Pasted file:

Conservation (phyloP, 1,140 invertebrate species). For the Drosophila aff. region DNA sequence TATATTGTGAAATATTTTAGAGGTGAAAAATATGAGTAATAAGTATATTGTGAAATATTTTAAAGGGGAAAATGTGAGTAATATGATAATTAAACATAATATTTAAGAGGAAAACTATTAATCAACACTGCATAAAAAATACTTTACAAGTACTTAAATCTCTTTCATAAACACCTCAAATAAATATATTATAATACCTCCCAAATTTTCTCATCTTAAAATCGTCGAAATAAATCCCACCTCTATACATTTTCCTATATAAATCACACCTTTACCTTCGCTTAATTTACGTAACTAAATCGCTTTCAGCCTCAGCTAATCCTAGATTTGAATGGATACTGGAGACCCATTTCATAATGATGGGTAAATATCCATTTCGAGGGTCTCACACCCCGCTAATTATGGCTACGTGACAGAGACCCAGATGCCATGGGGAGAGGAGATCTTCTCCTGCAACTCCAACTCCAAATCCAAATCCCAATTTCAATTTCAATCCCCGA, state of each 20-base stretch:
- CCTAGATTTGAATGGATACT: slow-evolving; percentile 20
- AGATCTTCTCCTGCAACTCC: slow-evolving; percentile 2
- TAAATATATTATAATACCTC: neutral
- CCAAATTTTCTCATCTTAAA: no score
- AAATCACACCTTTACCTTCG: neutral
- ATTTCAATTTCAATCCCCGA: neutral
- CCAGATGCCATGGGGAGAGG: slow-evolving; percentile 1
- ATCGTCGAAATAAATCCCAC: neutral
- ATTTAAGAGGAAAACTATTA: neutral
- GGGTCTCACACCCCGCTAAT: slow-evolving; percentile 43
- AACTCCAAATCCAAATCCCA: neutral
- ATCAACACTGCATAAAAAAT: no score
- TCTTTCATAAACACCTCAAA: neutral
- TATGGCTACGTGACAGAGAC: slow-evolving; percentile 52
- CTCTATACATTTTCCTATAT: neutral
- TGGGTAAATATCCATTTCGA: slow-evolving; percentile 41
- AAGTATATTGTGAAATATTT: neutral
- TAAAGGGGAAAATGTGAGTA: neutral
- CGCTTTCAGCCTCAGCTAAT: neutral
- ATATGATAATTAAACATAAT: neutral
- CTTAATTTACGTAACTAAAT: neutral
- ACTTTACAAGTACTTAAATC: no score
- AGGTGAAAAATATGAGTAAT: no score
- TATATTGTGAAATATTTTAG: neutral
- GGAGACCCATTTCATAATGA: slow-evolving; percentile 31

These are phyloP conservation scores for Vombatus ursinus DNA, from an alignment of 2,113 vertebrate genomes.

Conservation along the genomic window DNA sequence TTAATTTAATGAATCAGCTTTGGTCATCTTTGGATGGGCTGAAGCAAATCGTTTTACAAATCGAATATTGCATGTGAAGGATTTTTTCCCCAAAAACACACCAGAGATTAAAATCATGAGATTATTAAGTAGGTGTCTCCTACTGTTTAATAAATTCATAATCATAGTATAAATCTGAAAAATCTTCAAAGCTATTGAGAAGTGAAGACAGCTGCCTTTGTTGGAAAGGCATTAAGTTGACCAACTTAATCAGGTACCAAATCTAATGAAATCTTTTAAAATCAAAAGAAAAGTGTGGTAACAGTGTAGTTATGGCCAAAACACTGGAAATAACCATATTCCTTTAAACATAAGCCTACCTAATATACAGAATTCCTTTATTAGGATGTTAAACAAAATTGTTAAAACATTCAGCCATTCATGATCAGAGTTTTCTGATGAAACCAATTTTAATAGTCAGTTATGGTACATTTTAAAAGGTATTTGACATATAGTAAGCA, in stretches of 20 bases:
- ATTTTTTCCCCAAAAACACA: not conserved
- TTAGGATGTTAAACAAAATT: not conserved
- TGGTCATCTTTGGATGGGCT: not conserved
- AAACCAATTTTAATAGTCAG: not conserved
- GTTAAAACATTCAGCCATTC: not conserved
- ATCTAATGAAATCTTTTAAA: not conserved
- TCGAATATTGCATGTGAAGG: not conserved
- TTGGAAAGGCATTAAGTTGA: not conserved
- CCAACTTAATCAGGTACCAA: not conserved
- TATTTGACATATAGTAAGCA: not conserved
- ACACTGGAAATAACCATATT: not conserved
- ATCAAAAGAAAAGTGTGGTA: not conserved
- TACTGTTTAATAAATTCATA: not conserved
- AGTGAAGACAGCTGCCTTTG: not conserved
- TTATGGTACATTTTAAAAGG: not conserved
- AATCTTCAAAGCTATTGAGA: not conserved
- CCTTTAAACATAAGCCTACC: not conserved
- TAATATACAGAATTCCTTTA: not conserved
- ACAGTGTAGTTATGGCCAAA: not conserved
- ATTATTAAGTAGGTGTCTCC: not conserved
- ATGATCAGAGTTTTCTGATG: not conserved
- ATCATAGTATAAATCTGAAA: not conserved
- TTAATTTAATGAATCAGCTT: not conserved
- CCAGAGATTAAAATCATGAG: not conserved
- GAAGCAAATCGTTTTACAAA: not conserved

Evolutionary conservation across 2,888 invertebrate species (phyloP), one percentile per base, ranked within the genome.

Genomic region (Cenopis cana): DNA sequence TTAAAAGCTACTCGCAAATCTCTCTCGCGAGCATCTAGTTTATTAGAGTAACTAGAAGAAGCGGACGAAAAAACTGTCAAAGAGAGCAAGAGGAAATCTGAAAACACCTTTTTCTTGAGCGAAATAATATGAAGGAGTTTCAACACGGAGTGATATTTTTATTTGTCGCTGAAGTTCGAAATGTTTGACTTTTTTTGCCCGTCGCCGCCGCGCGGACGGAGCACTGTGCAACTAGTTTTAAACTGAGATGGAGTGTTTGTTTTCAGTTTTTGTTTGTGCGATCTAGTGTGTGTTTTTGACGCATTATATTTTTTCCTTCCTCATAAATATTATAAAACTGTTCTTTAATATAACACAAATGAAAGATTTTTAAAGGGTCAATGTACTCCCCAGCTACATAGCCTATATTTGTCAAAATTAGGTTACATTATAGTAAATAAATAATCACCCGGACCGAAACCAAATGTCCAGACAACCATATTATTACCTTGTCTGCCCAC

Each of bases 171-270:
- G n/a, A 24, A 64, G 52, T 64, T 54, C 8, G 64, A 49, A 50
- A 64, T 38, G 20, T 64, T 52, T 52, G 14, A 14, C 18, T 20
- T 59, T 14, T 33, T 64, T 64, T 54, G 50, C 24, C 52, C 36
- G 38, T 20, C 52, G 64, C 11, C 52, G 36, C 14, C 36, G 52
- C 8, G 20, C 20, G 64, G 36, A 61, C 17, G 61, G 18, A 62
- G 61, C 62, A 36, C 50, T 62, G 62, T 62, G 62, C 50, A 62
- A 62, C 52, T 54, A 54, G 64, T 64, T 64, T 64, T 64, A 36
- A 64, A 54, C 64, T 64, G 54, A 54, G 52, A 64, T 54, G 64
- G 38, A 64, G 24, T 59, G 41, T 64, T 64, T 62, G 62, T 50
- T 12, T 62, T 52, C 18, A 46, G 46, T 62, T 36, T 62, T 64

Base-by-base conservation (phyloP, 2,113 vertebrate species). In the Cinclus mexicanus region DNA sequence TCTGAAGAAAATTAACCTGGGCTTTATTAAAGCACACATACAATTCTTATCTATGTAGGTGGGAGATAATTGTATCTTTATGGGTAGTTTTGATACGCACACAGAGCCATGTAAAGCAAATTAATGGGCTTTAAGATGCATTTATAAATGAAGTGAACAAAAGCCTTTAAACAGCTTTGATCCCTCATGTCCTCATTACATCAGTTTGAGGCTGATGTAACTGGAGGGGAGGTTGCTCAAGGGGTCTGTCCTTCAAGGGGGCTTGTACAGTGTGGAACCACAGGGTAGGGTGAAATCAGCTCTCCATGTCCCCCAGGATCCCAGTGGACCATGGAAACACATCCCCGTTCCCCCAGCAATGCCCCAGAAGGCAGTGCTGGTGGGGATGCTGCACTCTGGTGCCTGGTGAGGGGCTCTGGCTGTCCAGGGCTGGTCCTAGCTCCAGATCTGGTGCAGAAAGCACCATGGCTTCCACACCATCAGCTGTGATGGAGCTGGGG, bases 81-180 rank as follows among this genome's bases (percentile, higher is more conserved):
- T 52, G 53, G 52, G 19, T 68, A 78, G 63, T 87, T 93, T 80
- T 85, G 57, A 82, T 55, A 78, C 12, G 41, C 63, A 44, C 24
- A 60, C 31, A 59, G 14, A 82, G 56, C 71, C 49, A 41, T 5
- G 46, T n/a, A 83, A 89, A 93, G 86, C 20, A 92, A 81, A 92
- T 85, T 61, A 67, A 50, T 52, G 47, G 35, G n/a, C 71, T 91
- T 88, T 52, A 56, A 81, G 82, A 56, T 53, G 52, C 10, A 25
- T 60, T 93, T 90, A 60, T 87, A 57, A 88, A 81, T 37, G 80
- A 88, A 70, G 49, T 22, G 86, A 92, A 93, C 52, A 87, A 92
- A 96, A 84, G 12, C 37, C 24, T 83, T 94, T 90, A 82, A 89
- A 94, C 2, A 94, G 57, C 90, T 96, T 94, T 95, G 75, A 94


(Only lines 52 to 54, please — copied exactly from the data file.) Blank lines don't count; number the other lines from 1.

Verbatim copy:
- CCAGAGATTAAAATCATGAG: not conserved
- GAAGCAAATCGTTTTACAAA: not conserved

Evolutionary conservation across 2,888 invertebrate species (phyloP), one percentile per base, ranked within the genome.